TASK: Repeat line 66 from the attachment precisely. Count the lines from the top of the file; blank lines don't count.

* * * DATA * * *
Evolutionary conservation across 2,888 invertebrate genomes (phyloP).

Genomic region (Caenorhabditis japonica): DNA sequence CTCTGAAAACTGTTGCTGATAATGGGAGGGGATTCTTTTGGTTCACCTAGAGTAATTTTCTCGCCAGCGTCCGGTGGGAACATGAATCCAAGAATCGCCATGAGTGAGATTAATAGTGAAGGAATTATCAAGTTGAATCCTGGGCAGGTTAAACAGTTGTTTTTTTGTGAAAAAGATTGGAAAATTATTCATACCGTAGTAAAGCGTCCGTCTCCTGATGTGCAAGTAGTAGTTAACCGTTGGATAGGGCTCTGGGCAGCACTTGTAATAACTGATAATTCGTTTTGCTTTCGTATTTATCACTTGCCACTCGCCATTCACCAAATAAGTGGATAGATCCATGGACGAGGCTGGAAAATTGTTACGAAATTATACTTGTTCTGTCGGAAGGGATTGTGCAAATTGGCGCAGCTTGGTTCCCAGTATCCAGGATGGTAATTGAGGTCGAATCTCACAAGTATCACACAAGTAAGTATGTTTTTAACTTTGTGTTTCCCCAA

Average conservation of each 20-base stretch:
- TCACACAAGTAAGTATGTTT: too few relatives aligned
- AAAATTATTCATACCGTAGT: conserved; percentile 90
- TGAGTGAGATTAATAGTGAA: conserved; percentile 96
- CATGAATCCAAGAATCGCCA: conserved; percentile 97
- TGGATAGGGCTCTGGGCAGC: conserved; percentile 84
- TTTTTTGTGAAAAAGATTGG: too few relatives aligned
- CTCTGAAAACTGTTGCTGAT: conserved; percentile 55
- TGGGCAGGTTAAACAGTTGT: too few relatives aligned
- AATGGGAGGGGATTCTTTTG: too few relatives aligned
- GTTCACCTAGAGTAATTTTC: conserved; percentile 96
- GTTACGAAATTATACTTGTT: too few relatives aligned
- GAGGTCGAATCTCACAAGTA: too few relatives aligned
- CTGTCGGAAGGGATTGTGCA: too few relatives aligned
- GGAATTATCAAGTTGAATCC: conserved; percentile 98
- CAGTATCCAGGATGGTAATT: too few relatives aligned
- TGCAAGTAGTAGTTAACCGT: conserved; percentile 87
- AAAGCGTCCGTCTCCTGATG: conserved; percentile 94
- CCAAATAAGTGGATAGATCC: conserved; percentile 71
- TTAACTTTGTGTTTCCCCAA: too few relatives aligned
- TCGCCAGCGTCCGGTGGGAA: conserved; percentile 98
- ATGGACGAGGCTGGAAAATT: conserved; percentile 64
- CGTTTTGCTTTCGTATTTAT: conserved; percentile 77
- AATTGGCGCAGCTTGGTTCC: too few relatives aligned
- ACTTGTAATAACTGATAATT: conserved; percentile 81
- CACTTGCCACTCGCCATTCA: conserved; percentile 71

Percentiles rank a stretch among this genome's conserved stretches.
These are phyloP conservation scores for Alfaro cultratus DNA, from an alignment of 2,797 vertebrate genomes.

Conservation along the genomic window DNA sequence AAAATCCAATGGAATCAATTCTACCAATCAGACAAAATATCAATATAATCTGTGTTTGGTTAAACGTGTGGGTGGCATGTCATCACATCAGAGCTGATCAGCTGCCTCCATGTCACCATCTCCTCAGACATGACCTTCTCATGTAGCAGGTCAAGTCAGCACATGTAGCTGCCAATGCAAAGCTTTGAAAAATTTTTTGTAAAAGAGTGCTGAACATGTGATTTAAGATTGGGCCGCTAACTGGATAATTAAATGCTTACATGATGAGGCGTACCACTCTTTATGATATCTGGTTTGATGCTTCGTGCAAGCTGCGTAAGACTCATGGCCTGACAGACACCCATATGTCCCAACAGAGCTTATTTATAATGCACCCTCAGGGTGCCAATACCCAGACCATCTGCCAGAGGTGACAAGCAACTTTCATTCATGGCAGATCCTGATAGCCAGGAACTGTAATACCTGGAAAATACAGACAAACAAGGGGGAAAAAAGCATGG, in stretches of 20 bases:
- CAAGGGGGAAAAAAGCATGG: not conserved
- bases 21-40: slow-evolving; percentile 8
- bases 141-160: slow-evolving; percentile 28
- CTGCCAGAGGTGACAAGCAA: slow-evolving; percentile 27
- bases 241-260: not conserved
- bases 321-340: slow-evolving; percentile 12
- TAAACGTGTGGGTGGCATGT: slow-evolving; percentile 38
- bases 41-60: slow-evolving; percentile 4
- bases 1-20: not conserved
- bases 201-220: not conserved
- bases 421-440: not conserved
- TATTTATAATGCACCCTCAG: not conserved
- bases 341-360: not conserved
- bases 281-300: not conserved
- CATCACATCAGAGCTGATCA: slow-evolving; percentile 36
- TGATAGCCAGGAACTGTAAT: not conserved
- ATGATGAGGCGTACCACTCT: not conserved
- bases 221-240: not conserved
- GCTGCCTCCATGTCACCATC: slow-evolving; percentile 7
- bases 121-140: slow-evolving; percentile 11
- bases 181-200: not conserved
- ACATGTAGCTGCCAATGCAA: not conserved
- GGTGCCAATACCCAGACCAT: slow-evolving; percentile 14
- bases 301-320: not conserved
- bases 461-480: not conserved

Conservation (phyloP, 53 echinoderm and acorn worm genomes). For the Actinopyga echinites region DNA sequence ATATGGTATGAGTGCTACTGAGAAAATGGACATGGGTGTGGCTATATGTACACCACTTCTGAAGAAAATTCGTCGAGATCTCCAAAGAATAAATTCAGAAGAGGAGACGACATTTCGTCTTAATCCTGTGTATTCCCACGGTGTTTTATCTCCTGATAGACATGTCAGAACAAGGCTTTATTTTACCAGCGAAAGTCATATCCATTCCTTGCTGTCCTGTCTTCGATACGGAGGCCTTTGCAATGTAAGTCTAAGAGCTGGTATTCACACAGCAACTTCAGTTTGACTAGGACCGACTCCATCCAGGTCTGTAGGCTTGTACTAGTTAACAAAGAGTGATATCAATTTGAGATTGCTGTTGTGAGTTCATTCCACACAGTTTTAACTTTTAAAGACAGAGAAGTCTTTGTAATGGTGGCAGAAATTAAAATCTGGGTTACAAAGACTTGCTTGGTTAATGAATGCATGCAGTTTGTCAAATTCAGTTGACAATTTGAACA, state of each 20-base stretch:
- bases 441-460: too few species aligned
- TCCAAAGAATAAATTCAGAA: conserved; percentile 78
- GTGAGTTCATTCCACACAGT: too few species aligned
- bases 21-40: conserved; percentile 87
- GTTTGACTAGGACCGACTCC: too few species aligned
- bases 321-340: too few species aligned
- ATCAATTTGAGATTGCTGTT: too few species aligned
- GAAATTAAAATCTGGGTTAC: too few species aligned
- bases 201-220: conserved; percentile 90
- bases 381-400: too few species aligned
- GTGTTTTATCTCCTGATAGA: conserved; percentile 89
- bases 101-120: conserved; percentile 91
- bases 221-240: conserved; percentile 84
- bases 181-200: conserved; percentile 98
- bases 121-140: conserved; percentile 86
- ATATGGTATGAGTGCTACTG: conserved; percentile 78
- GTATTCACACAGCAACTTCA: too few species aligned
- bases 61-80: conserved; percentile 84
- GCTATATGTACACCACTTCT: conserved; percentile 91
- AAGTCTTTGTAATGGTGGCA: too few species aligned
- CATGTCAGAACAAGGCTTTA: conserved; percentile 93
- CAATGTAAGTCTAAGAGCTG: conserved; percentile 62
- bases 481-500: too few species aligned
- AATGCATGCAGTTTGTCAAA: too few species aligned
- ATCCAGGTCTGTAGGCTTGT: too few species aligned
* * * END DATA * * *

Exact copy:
- bases 201-220: conserved; percentile 90